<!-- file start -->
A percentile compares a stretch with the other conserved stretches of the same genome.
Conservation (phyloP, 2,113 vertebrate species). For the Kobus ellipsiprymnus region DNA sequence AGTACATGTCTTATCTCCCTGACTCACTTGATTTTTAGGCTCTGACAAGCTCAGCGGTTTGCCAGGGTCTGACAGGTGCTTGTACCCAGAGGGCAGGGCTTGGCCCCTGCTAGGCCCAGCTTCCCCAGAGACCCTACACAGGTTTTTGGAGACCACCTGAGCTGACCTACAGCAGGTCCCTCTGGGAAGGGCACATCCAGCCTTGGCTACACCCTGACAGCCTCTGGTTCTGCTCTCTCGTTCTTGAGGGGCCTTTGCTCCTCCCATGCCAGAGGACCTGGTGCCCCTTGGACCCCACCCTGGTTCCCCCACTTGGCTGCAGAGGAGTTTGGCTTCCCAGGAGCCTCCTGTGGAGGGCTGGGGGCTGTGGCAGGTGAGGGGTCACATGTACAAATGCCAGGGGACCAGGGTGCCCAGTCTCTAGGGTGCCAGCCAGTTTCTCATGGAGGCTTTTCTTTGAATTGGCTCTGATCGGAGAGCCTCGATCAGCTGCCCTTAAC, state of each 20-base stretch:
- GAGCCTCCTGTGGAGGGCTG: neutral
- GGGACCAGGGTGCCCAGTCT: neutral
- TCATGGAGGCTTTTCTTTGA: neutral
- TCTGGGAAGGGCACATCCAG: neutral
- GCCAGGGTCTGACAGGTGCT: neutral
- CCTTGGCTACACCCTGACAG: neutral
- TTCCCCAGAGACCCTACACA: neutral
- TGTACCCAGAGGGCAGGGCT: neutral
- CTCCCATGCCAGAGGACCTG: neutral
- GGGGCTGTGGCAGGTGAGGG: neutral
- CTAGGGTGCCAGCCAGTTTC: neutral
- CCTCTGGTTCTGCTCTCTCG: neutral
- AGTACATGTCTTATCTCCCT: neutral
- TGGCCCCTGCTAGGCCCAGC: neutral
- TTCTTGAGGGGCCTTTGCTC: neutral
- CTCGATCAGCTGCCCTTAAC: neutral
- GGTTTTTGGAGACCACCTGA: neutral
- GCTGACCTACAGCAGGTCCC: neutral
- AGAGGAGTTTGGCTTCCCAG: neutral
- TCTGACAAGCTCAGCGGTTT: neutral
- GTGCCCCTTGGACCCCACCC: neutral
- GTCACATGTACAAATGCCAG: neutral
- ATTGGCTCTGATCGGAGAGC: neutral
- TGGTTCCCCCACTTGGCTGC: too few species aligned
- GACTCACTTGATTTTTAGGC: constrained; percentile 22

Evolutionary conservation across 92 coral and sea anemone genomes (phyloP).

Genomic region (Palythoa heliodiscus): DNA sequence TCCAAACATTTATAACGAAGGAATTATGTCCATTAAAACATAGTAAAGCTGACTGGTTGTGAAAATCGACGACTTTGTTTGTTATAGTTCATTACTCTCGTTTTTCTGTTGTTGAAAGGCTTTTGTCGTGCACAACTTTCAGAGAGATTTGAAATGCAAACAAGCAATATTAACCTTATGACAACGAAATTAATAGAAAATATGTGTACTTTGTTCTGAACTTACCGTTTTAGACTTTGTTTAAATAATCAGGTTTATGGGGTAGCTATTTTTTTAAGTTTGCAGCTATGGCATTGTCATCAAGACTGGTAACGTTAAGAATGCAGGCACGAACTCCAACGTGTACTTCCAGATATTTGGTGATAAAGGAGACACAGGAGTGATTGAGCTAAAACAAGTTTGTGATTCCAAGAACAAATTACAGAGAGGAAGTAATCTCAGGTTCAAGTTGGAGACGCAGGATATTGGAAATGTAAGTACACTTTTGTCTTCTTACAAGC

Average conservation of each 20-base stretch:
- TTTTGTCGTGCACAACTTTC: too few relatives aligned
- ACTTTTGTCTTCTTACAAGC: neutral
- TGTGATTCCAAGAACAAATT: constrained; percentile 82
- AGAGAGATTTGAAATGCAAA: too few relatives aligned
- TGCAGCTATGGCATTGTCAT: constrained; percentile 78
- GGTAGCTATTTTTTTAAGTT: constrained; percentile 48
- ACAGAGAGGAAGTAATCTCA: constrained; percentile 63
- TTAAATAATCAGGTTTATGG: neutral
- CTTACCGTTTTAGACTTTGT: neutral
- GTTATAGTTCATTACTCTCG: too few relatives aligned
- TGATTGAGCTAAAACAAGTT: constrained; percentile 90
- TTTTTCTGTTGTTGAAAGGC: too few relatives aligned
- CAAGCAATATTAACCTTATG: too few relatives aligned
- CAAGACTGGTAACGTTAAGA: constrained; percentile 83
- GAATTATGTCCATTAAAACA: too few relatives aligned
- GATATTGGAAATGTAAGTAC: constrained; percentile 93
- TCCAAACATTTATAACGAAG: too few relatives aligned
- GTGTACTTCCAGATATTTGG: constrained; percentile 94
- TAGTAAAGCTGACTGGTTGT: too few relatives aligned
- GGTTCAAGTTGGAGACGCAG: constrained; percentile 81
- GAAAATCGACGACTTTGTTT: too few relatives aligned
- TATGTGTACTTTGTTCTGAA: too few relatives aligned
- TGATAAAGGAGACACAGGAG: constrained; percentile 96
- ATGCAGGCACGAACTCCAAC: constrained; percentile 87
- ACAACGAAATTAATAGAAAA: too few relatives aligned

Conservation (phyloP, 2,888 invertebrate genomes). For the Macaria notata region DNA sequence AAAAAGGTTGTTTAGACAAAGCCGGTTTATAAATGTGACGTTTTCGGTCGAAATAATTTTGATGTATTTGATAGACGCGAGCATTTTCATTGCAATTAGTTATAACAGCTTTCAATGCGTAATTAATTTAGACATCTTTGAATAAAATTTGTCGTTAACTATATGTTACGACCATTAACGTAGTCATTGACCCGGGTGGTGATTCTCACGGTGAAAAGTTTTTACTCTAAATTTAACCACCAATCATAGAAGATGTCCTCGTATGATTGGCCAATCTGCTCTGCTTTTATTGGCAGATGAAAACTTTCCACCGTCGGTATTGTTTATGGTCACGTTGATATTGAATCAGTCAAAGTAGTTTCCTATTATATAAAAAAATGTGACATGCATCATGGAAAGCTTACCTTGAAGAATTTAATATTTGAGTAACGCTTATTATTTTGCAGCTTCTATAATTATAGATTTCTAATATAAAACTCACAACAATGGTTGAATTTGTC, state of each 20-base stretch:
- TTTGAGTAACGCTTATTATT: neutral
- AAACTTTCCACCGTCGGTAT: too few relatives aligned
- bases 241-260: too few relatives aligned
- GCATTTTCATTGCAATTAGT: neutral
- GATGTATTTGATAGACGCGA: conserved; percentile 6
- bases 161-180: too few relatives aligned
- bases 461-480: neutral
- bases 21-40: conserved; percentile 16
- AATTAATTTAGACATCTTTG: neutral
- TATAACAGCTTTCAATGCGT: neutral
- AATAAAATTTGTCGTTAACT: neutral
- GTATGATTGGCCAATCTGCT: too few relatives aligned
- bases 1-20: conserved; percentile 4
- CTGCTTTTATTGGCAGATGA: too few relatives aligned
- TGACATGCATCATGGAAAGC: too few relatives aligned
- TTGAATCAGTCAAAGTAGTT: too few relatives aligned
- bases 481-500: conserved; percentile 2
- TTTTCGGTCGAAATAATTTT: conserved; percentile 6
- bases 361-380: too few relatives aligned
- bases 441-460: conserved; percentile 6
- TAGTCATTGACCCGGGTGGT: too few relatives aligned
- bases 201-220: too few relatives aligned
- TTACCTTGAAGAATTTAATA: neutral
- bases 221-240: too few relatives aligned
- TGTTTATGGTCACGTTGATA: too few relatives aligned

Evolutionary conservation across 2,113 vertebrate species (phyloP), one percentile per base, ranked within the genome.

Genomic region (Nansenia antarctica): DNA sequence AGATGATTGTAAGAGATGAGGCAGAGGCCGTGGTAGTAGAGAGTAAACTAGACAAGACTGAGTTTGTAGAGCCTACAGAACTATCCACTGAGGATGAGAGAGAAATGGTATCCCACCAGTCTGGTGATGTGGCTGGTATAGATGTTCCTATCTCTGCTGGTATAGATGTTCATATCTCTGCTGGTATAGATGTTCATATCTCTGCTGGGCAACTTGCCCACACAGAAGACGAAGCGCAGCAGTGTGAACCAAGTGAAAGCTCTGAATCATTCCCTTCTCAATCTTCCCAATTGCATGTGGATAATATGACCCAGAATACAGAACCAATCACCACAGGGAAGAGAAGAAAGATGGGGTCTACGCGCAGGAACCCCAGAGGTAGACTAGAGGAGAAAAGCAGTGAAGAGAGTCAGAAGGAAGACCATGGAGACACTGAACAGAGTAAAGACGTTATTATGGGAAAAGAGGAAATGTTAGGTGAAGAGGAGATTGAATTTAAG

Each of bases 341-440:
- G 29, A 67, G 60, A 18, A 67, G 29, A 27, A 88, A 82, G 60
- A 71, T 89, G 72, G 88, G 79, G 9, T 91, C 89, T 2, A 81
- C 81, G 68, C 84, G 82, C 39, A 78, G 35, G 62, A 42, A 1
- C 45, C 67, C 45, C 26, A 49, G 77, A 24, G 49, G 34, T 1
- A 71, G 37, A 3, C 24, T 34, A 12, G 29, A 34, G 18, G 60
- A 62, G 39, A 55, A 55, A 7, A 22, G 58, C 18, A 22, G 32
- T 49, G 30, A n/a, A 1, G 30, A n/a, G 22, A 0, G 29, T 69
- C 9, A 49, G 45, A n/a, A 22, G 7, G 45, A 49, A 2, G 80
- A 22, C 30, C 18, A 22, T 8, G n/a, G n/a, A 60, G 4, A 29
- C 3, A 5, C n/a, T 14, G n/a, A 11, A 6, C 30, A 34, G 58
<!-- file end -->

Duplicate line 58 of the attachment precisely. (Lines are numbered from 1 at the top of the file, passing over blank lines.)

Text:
- AAACTTTCCACCGTCGGTAT: too few relatives aligned